Snow Blower Buying Guide

This winter, don't let snow stand in your way. Get the best gas or electric snow blower so you can clear ground efficiently and powerfully. We carry equipment to fit all sizes of yards, from affordable electric snow blowers to heavy-duty machines that clear large areas and deep snow. Find the top snow blower for what you need in our snow blower buying guide.

Shopping For a New Snow Blower

Clearing snow from your property doesn’t have to be a back-breaking effort. When you shop our selection of snow blowers to find the best one for your yard, you’ll make winter maintenance as easy as it gets.

Get looking today to find the snow blower that best suits your property, climate, and budget.

How to Pick the Right Snow Blower

Consider the size of the property, as well as the actual surfaces that need to be cleared. For example, a narrow driveway and no sidewalk and light snow calls for a more compact model, while a long, wide driveway with heavier snow necessitates a bigger model. Research your geographic area for average yearly snowfall and long-term weather forecasts. This will give you an idea of the kind of winter you can expect. Consider how much time you’ll be able to devote to clearing snow. If you work long hours, a heavy-duty snow blower can make things easier on you. Take into account your neighbourhood’s noise regulations levels and regulations. If you’re planning to clear snow at certain times of the day or night, you may consider investing in an extra-quiet engine to keep your neighbours happy.


Types of Snow Blowers

Electric Corded or Cordless Snow Blowers

All electric snow blowers are single stage models, which makes them ideal for smaller areas that require an easily portable blower, such as decks or steps. They're usually more affordable, lighter, and more compact than gas-powered models, require less maintenance, and their lack of reliance on gas and oil make them an eco-friendly option. When considering an electric snow blower, remember that they're better at handling dry snow. Because they can't handle wet snow as well, think about a more powerful machine if that's the kind of snow you usually get in your geographic area.


Single Stage Gasoline Snow Blowers

Lighter and easier to operate than other gas models, the machine's auger (snow "chewing" blade) spins at high speed to chip ice and snow, collect it, and direct it out of a discharge chute. The operator must guide the machine, although some self-propulsion results when the auger (the paddle mechanism visible from the front) contacts the clearing surface and pulls the machine forward. They're best used on pavement or other smooth surfaces where the snow blower won't pick up rocks or gravel, and some models feature multi-directional clearing chutes that can be aimed from the operating position. Single stage snow blowers have cleaning widths that vary from 30 to 56 cm, and they're best intended for residential use after light to moderate snow, usually between 7 to 13 cm.


Two Stage Gasoline Snow Blowers

In addition to the snow-churning auger, these machines feature a high-speed impeller that collects snow and pushes it from the discharge chute at increased speed. They can handle deeper snow and wider clearing berths, from 50 to 90 cm, depending on the model, and can handle snowfall in excess of 20 cm. With an adjustable height, multiple speeds, and reversible transmission on most models, as well as engine-driven wheels or tank-style tracks, two stage snow blowers can be used on almost any surface. Most models have 4-cycle winterized engines for extreme temperatures and freeze-resistant starting mechanisms and cooling systems. Options that vary by model and manufacturer can include heated handgrips, hydrostatic variable-speed transmissions, electric start mechanisms, headlamps, drift cutters, and vinyl cabs.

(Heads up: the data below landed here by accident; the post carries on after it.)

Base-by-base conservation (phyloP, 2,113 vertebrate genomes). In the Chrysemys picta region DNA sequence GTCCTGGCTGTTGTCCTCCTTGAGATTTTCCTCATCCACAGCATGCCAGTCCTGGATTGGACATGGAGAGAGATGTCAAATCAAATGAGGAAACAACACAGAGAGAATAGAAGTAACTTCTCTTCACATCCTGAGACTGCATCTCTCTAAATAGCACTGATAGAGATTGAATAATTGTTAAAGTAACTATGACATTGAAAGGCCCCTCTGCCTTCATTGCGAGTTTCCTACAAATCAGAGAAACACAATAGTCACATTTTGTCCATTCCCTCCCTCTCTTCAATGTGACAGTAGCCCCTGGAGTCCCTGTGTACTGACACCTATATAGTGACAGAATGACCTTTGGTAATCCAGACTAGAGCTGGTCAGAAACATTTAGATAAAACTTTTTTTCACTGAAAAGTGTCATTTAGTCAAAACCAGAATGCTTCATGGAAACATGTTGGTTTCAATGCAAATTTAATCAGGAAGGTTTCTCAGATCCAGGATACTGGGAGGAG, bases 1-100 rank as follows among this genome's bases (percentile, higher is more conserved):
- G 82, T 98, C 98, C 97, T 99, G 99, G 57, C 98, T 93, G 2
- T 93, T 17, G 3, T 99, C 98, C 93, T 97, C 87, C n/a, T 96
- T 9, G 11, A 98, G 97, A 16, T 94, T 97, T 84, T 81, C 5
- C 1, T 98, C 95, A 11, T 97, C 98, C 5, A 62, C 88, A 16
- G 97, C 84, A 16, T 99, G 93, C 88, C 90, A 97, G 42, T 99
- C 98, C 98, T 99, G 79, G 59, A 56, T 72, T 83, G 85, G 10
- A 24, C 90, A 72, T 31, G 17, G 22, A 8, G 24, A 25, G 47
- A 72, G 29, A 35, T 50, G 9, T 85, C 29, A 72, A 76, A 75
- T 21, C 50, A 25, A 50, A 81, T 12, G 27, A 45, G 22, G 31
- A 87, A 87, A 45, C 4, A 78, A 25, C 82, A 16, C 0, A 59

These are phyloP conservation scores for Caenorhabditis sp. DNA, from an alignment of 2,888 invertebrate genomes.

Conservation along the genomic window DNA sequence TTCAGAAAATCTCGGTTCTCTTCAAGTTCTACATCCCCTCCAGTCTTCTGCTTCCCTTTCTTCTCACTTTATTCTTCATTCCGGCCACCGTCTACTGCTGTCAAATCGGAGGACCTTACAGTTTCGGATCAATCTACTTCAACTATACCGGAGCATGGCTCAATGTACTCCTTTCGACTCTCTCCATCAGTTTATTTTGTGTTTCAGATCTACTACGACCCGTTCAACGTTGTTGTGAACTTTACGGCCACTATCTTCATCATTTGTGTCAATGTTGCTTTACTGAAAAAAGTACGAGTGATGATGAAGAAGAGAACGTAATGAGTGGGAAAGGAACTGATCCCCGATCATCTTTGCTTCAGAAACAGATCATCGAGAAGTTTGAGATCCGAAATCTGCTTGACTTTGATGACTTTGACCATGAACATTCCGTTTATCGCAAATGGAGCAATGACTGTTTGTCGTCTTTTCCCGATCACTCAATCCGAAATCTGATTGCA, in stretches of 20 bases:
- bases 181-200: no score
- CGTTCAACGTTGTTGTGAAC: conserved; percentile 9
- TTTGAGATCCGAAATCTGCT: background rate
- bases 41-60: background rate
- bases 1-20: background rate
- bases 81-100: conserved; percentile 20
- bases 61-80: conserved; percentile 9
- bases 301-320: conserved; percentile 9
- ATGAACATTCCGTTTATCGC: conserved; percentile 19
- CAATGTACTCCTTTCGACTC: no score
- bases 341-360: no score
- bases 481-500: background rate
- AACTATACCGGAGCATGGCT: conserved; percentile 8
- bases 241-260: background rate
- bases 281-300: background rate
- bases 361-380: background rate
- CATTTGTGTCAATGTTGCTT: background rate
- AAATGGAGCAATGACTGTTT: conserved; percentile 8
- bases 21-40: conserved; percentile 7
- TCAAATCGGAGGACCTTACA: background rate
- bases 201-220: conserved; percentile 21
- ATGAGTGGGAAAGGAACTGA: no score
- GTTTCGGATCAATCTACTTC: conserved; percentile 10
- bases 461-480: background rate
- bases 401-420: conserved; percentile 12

Three Stage Gasoline Snow Blowers

Two stage snow blowers feature all the properties and functions of two stage models, plus more, like an accelerator that moves 10x faster than augers, which can clear more heavy, wet snow, and in less time. Typically, they're suitable for driveways longer than 15 m, and come with power steering and remote joystick chute for superior control. They also include advanced control, maneuverability, strength, and engine power for the toughest jobs. Additional options that vary by model and manufacturer can include heated handgrips, hydrostatic variable-speed transmissions, electric start mechanisms, headlamps, drift cutters, quiet engines, and vinyl cabs.



Skid Shoes

Skid shoes are a safety feature that makes it safe to clear snow from gravel areas. Available on most two-stage models, they allow the height of the auger to be adjusted which will provide a needed lift on gravel driveways. 

Heated Grips

More for your comfort, this feature is an added way to keep your hands warm while you're clearing the snow. Heated grips will keep your fingers warm no matter how harsh the weather is! 

Drift Cutter

Acting like knives, drift cutters will help you get through and clear hard-packed and icy snow drifts with ease. 

Other Features to Look For 
  • Power Steering: This features allows you to  maneuver a snow blower more accurately through the snow. The effortless steering gives you the control by allowing you to turn left or right with a click of a trigger. 
  • Electric Start: Replacing pull cords on gas snow blowers, electric starts provide a quick start with a touch of a button. 
  • Headlights: LED headlights give you more visibility during large snowfalls and at night. They are also a great safety feature for pedestrians and drivers. 

Protect Your Purchase

Don't get caught unprepared. Get coverage for your snow blower or other outdoor power equipment with an extended protection plan. We'll cover parts and labour on qualified repairs for two or four years after the manufacturer's warranty expires.

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